26. The definitions of rude and irritating conduct were developed by and for people with my neurology.
27. I am not praised for acting less neurotypical, or punished for acting more neurotypical.
28. I am not expected to alter or suppress my natural ways of moving, interacting or expressing emotion in most circumstances.
29. If I fail to alter or suppress my natural ways of moving, interacting or expressing emotion, I do not fear public ridicule or exclusion because of this.
30. I will not be asked to leave a space, or to change where I live, because people are uncomfortable with my neurotypical behaviors.
31. When prospective parents and others speak of wanting a “healthy child,” I know that they mean a child like me.
32. No one sees my neurology as being in need of prevention, treatment, or cure.
33. People don't accuse me of grandiosity or derisively dismiss it if I suggest that some admirable historical figure might have been neurotypical.
34. It is considered good for people who are not like me, to try to act more like me.
35. Even if I completely lack a conscience, I am automatically considered less dangerous than autistic people.
36. My natural movements and traits are not used by my peers to ridicule others of their neurological type, either jokingly or maliciously.
37. I can assume that most restaurants, theaters, stores and other places I would like to go will not be so loud or brightly lit or crowded that I will become unable to function at a basic level.
38. My behaviors, abilities, and skill levels at age 2 or 3 are considered indicative of an immature phase of life that will pass naturally, not as representative of my prognosis for the rest of life.
39. I am never told that the fact I have a certain cognitive skill means that I am lying when I say I lack another cognitive skill. Nor am I dismissed as incapable of things I truly can do, because I lack certain cognitive skills.
40. I can discuss my interests at length without being seen as strange or obsessive.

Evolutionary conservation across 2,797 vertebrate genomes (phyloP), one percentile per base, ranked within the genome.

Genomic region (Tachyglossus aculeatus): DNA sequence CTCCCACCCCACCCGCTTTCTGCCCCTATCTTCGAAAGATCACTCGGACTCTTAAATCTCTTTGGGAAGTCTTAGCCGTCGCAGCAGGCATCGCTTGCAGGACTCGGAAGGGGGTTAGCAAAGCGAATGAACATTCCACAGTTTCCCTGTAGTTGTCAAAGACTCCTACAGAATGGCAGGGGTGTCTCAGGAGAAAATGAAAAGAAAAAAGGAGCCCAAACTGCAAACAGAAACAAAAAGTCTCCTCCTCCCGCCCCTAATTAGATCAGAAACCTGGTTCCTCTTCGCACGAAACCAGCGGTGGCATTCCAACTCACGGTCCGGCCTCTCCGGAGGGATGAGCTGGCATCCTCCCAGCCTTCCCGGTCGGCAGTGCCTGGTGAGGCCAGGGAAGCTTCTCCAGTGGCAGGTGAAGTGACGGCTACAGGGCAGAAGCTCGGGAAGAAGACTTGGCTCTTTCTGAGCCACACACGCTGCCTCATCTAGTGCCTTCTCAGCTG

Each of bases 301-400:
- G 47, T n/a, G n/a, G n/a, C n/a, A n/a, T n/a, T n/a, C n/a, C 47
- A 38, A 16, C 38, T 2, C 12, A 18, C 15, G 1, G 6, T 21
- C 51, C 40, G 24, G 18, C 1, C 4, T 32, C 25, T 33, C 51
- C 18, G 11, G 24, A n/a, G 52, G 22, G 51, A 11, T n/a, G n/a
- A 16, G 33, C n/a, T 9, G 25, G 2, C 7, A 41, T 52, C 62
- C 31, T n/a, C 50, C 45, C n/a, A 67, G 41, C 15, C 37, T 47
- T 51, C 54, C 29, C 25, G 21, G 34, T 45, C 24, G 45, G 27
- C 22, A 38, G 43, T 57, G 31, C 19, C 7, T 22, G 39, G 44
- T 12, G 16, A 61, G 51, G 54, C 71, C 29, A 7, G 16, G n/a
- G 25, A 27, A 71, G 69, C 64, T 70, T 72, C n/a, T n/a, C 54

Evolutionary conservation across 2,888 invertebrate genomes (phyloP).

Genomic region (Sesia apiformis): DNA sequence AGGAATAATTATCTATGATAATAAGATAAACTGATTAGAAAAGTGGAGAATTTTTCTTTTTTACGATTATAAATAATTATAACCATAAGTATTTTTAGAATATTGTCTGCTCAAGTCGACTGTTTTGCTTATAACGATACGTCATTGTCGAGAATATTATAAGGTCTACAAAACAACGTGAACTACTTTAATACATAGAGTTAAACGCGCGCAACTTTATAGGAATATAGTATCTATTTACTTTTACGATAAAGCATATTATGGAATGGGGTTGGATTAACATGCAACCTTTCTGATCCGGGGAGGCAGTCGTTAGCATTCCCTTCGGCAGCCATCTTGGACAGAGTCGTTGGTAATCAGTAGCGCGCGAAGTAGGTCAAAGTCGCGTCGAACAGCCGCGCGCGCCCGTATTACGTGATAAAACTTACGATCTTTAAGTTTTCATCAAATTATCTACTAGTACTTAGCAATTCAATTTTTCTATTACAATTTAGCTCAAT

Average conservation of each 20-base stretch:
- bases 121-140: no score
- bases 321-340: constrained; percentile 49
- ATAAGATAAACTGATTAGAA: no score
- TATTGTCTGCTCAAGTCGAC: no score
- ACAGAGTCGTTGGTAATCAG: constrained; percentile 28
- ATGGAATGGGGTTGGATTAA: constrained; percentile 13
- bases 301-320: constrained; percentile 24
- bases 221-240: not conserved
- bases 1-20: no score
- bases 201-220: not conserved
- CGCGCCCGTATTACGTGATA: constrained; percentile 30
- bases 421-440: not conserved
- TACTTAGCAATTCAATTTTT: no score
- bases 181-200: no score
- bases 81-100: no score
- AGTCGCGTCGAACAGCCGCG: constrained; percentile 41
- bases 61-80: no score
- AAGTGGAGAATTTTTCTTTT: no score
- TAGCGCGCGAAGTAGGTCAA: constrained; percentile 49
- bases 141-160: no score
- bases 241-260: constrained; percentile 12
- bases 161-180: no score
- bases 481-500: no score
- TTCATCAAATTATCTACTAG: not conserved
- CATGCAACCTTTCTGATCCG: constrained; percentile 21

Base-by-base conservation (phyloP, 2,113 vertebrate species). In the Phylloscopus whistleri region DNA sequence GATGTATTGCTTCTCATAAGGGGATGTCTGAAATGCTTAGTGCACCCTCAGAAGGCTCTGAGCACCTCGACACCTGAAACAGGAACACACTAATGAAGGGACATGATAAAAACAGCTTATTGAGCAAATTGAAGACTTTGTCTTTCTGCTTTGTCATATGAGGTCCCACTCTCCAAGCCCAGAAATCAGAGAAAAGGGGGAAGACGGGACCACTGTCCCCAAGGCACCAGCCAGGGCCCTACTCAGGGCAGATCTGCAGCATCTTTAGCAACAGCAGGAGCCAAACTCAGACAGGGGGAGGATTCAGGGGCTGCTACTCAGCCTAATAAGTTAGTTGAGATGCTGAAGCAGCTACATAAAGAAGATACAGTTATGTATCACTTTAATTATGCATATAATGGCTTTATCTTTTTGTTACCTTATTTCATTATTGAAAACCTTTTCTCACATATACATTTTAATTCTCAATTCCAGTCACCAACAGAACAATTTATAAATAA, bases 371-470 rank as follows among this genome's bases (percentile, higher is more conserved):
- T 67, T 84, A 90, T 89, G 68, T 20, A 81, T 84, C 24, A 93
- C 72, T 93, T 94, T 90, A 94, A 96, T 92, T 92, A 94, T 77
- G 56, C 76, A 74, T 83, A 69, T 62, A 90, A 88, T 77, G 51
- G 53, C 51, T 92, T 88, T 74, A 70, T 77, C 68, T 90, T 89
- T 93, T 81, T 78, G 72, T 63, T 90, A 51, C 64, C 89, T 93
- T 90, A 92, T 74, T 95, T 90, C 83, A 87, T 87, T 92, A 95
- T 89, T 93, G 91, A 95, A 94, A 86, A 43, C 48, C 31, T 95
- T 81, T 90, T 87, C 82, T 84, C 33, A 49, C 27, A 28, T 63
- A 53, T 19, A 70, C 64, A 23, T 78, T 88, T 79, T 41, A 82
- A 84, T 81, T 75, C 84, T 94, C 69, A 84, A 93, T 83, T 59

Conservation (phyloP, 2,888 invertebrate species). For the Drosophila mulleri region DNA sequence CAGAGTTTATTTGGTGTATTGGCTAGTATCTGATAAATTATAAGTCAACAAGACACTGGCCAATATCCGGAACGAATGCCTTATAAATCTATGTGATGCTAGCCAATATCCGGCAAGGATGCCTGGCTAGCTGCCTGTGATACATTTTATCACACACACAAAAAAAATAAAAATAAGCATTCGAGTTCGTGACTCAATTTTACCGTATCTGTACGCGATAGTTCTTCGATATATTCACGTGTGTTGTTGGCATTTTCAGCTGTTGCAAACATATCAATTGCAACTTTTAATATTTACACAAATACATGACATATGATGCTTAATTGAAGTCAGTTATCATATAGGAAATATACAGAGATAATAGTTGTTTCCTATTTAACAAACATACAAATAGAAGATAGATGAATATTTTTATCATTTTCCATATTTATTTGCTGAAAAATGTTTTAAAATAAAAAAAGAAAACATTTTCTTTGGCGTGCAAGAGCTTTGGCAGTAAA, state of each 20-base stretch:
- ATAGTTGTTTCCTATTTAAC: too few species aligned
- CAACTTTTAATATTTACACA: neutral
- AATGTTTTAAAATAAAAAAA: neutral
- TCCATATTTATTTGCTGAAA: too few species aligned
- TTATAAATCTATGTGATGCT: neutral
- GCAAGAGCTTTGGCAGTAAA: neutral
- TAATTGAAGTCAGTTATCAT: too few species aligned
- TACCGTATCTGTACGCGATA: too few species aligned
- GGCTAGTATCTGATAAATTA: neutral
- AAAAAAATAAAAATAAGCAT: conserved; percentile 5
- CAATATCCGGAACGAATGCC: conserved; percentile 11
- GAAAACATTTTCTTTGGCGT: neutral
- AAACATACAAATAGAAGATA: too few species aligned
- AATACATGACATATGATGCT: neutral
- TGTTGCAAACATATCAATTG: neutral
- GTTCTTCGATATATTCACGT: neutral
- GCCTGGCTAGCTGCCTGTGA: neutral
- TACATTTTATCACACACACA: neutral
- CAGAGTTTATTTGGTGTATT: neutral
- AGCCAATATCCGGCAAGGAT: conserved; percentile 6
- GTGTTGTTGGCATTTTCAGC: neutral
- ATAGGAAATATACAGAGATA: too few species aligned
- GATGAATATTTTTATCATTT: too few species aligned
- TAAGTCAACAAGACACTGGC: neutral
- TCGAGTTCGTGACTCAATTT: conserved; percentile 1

41. If I am visibly upset, people generally assume something must have upset me, and will generally try to help me.
42. If someone of my neurology commits a crime, people do not automatically assume I am more likely to commit a similar crime.
43. If someone of my neurology can do something well, I will not be punished for being unable to do the same thing well or at all.
44. If I am unhappy, people do not automatically assume my unhappiness is directly caused by my neurology.
45. People do not suggest that groups that are made for the benefit of people of my neurological type be lead and ruled by people of a different neurological type, because mine is inherently incapable.
46. I expect people to presume intellect and competence with me.
47. If I fail, most will encourage me by telling me that I will ultimately succeed.
48. I do not have to fear that important decisions about my life will be made by autistic or other non-neurotypical people, just because I am neurotypical.
49. I have never had to take a single test that determines, for my entire lifetime, whether I get to communicate.
50. When I communicate, people do not gather in crowds around me and gawk.
Definition of terms
Majority: The dominant group.
Minority: (1) A racial, religious, political, national, or other group thought to be different from the larger group of which it is part; (2) A group having little power or representation relative to other groups within a society; (3) a member of one of these groups.
Neurotypical: (1) Having a type of neurology that is expected and/or favored by the society in which one lives. (i.e., having a “normal” or “typical” brain, and the typical sensory processing/body movements/facial expressions associated with a typical neurological system.)
We: (1) The people who helped to create this document—most of us autistic or with other less typical neurology; (2) those who support the recognition of human rights for autistic people and others with less typical neurology.
This document was created by readers of Asperger Square 8. A more extensive list of neurotypical privilege can be found here.